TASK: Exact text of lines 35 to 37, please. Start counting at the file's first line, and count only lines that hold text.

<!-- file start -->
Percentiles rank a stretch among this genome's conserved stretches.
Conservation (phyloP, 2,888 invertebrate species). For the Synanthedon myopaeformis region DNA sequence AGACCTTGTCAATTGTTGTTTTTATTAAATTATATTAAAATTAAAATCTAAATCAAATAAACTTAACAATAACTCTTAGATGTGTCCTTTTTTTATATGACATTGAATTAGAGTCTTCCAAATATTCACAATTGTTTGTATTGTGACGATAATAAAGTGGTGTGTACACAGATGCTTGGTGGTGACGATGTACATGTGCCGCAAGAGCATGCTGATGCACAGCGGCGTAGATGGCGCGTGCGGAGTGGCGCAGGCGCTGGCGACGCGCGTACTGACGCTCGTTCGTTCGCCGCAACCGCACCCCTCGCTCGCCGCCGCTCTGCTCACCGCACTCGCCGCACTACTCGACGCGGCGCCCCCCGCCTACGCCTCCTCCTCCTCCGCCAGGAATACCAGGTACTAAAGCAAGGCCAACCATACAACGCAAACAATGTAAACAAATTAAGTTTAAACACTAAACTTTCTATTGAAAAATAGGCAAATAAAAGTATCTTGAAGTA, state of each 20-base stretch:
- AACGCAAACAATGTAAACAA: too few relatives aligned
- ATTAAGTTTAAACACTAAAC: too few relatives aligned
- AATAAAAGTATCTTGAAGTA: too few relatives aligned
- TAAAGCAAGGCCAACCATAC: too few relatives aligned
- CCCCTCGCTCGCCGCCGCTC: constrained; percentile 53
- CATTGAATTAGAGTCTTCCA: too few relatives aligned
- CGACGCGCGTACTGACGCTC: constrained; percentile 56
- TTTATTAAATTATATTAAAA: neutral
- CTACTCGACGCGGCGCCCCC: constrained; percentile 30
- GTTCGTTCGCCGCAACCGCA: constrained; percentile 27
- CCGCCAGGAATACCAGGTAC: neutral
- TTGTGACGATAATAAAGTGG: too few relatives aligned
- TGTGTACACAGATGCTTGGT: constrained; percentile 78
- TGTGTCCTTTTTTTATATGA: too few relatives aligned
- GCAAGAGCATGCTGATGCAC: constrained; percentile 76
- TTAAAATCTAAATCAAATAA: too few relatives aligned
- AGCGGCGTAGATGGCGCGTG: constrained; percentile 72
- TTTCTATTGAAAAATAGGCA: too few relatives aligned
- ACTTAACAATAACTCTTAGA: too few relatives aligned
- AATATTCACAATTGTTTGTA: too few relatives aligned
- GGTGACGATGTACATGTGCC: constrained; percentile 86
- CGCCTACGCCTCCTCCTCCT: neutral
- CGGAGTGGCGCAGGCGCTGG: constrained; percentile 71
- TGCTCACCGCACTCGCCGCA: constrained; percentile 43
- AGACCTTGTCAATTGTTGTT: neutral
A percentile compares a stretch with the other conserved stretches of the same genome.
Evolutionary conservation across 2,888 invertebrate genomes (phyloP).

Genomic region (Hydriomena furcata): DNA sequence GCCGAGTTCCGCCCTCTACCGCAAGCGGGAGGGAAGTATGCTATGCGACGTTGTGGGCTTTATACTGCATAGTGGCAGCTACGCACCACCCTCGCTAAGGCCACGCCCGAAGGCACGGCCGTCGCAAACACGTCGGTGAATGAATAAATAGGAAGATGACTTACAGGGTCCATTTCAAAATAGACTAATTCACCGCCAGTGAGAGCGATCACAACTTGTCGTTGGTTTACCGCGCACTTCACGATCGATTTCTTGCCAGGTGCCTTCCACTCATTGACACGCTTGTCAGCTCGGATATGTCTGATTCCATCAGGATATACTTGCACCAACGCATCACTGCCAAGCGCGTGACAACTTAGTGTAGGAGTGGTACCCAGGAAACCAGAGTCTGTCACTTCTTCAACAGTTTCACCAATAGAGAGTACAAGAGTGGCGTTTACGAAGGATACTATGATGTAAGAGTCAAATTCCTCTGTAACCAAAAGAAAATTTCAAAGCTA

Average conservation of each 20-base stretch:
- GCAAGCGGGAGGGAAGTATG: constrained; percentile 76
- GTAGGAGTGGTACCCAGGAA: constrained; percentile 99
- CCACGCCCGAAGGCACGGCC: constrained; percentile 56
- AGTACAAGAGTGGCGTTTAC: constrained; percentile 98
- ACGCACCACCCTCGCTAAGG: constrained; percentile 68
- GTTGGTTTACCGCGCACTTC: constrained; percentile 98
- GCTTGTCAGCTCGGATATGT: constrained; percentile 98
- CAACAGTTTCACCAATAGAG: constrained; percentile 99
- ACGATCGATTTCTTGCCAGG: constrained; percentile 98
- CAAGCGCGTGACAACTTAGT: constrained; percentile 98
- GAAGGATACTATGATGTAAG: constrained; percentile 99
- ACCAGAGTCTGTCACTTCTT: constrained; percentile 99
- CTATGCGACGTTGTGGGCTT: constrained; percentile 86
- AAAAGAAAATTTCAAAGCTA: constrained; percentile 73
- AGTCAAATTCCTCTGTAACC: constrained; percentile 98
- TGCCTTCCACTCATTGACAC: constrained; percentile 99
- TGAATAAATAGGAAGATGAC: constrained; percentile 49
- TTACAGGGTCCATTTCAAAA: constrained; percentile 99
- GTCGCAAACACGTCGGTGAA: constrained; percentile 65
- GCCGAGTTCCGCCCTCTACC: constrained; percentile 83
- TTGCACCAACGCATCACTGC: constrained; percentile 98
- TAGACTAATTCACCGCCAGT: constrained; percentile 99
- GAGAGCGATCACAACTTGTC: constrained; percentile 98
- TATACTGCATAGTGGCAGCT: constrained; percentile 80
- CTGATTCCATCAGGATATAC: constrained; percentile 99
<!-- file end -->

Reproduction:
- AGTACAAGAGTGGCGTTTAC: constrained; percentile 98
- ACGCACCACCCTCGCTAAGG: constrained; percentile 68
- GTTGGTTTACCGCGCACTTC: constrained; percentile 98